Repairing the Broken
“Mom, she broke it!” My nine-year-old daughter, Christina, let out a wail I heard all the way downstairs. I wasn’t sure what had happened, but I knew it probably had something to do with her younger sister’s shenanigans.
Both daughters stampeded down the stairs, with Amberle, the younger one, apologizing the whole way. They met me in the kitchen in a cacophony of confusion.
“One at a time. What happened?”
After listening to both daughters’ versions of the scuffle, I realized the only casualty of the clash was a six-inch-high, twelve-dollar glass cross I’d purchased for Christina at a local craft fair.
“Please, mom, can you fix it?”
Although I knew restoring broken figurines was not within my realm of mommy superpowers, I agreed to try.
That night, I got out the Superglue and went to work. As I attempted to fix Christina’s treasure, my mind was not on the shattered cross, but on my broken life. Our family was in the midst of personal and financial trials, and the stress was taking its toll.
The next morning, when I went to check the cross, I found the adhesive had not held and the cross was still fragmented.
Christina was adamant when she saw it. “You’ve got to fix it, Mom. Try again. Please.” I wondered how she had gotten so attached to this insignificant item.
The next night, as I was trying to repair the irreparable, I saw something catch the light. It was a small sliver of glass I’d missed the night before. Inserting it carefully into the puzzle of pieces, I glued the cross together again, hoped for the best, and went upstairs to bed.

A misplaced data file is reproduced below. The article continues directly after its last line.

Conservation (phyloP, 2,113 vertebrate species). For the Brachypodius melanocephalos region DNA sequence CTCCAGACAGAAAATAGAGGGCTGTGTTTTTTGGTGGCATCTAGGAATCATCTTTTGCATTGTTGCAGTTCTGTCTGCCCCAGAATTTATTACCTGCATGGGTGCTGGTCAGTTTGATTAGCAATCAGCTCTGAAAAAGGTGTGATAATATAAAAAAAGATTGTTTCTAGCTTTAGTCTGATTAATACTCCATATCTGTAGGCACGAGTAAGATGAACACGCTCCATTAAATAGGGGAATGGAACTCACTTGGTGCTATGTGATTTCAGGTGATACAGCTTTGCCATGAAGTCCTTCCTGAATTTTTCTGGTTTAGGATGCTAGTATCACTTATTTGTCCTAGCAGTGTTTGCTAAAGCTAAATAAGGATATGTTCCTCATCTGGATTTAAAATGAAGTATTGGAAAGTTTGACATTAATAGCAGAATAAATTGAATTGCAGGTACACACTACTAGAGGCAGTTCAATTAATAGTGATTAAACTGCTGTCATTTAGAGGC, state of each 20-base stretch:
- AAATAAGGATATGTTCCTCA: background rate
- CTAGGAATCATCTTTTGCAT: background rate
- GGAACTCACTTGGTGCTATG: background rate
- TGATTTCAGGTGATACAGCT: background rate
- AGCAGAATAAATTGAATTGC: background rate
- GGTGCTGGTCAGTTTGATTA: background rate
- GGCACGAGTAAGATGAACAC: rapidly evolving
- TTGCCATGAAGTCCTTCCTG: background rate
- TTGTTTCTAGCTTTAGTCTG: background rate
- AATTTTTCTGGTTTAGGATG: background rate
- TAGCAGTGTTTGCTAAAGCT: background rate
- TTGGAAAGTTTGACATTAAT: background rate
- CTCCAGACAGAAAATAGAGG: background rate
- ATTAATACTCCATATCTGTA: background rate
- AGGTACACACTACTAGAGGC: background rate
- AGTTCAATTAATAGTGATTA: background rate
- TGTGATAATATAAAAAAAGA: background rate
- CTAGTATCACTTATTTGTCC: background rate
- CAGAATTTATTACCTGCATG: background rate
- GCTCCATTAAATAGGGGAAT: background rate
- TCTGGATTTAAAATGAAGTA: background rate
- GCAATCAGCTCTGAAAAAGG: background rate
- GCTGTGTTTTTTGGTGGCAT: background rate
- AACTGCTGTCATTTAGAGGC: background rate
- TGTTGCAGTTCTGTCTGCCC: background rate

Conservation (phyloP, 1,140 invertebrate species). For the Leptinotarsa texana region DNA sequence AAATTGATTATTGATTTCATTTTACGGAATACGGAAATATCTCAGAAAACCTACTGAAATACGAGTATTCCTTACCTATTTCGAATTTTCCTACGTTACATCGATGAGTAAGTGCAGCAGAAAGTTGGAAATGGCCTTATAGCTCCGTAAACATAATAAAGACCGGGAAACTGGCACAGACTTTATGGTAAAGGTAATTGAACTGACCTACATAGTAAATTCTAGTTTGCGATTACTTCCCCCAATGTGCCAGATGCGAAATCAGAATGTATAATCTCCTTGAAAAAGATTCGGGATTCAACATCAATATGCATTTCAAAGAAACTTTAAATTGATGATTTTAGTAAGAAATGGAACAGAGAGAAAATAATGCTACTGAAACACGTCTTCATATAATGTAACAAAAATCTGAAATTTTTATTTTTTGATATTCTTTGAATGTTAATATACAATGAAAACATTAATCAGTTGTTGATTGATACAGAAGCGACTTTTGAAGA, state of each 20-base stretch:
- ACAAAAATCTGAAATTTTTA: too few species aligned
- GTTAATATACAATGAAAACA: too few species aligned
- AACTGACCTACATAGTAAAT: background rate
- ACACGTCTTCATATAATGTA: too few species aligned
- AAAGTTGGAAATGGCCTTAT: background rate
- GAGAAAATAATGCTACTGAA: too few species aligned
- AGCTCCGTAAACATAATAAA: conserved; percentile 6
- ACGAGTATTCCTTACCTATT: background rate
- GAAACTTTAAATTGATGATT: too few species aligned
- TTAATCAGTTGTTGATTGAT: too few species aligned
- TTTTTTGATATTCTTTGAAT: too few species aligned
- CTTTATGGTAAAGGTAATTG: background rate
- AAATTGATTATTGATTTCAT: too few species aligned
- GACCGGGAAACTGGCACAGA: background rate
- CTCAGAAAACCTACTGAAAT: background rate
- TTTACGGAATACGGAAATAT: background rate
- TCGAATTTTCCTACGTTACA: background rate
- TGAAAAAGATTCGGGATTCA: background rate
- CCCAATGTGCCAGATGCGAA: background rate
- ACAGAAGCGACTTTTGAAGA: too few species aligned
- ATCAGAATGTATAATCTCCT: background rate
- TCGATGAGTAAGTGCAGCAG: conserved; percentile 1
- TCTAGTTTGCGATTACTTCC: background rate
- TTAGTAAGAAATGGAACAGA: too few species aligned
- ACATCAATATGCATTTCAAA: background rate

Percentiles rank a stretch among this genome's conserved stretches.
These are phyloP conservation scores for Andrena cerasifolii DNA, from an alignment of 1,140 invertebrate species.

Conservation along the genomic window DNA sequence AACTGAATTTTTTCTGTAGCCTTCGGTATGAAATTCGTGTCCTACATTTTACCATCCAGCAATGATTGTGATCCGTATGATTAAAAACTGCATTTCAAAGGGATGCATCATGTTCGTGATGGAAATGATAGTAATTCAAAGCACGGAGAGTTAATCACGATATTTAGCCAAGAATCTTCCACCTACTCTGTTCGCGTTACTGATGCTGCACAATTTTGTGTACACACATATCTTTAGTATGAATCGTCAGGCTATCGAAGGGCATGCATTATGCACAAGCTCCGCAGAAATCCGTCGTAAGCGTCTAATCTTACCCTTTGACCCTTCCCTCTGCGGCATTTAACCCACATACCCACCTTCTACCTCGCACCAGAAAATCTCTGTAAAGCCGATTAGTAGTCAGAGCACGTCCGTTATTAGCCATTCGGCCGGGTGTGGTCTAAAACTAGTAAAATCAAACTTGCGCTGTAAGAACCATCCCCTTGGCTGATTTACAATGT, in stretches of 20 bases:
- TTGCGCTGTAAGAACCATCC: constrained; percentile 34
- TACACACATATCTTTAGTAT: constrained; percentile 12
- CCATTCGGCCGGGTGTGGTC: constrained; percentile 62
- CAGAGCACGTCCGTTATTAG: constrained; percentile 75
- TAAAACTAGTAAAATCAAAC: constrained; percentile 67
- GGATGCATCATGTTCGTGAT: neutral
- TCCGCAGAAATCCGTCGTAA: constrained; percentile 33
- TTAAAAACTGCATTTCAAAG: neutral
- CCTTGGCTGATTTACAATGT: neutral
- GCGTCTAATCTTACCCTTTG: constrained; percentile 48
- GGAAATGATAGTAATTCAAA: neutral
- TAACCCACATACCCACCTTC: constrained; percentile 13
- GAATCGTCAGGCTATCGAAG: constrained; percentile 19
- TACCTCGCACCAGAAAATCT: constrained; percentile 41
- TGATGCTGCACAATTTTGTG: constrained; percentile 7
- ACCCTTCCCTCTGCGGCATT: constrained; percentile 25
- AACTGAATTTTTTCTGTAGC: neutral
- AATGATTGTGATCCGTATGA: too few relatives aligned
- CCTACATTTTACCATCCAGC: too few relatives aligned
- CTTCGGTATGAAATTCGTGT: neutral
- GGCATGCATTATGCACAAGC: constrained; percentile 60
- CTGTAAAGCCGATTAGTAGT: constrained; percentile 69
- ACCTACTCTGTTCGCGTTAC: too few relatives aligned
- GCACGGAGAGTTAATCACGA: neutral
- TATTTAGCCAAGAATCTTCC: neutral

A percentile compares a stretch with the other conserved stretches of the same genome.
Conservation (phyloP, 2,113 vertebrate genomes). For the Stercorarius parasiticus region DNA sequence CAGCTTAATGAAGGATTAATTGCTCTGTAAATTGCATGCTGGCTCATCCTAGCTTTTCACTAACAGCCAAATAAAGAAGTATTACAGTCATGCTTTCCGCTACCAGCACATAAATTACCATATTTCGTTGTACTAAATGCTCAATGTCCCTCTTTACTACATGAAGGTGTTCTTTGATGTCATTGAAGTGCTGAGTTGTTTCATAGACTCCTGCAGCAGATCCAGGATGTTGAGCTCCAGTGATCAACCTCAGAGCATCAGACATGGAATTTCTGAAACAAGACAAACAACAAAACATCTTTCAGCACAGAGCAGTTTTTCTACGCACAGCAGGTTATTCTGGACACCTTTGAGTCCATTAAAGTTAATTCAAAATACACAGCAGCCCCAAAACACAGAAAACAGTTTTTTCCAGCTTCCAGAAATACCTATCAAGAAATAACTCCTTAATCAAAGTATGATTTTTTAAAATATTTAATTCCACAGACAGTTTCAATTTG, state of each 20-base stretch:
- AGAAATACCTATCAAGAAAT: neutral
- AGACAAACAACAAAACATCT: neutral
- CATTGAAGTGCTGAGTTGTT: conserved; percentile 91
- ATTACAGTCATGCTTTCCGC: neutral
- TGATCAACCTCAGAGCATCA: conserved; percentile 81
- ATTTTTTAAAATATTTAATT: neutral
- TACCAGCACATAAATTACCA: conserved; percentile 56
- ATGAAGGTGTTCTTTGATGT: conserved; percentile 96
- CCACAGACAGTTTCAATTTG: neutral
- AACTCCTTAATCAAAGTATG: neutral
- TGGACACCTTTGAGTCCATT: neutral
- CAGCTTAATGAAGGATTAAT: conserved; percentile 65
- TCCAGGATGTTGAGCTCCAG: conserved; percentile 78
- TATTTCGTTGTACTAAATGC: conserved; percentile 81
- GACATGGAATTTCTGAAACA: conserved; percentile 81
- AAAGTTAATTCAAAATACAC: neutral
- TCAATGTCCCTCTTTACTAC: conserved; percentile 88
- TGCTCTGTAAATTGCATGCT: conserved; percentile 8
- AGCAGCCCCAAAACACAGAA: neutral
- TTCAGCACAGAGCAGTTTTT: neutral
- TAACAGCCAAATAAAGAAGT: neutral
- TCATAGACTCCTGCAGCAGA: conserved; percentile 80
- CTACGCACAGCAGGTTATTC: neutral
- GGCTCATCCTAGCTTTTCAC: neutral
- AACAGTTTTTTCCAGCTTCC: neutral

The next morning, I was shocked to find the cross standing strong on the kitchen counter. Amazed, I whispered a prayer, “God, I wish you could fix my life like that.” As if He were standing right next to me, I heard God say, “If you would give me all the pieces, I would.”
It’s easy to hold on to our problems when we think we can fix them ourselves or they’re too small for God. However, our Heavenly Father wants to meet every need. First Peter 5:7 encourages believers to “cast all your anxiety on Him because he cares for you” (NIV).
We may think it’s more righteous to bring only our big requests to God: intercessions for others and situations that require supernatural support. But that’s not being spiritual; that’s being self-sufficient. More than anything, God wants us to depend on Him. When Paul admonishes us to bring “every situation” to God in prayer (Philippians 4:6 NIV), he means everything: big and small. When we hold back our requests, we’re believing a lie from the enemy that keeps us from experiencing God’s mercy and grace.
God doesn’t just mend a crushed heart or repair a ruined life. When we surrender to God’s sovereignty and trust Him completely, He makes us brand new. Second Corinthians 5:17 promises,
“Therefore, if anyone is in Christ, the new creation has come: The old has gone, the new is here” (NIV)!
In order to do that, however, we must fix our hearts on God and give everything to Him. It’s the divine exchange—our broken pieces for His blessed peace.
Esther 4:14-16 14For if you remain silent at this time, relief and deliverance for the Jews will arise from another place, but you and your father’s family will perish. And who knows but that you have come to royal position for such a time as this?” 15Then Esther sent this reply to Mordecai: 16“Go, gather together all the Jews who are in Susa, and fast for me. Do not eat or drink for three days, night or day. I and my maids will fast as you do. When this is done, I will go to the king, even though it is against the law. And if I perish, I perish.”
Mordecai’s fellow Jews must have wondered how he could justify sending his stepdaughter to try out for queen of Persia. After all, the king was not a believer. The sovereign hand of God had placed her just where she needed to be when the Jews came under attack. We know Mordecai was not a compromising individual for he would not bow to Haman and that was the source of the threat toward the Jews. Haman was a close friend of the king. The king ordered everyone to bow before Haman because of his position, but Jews do not bow to men.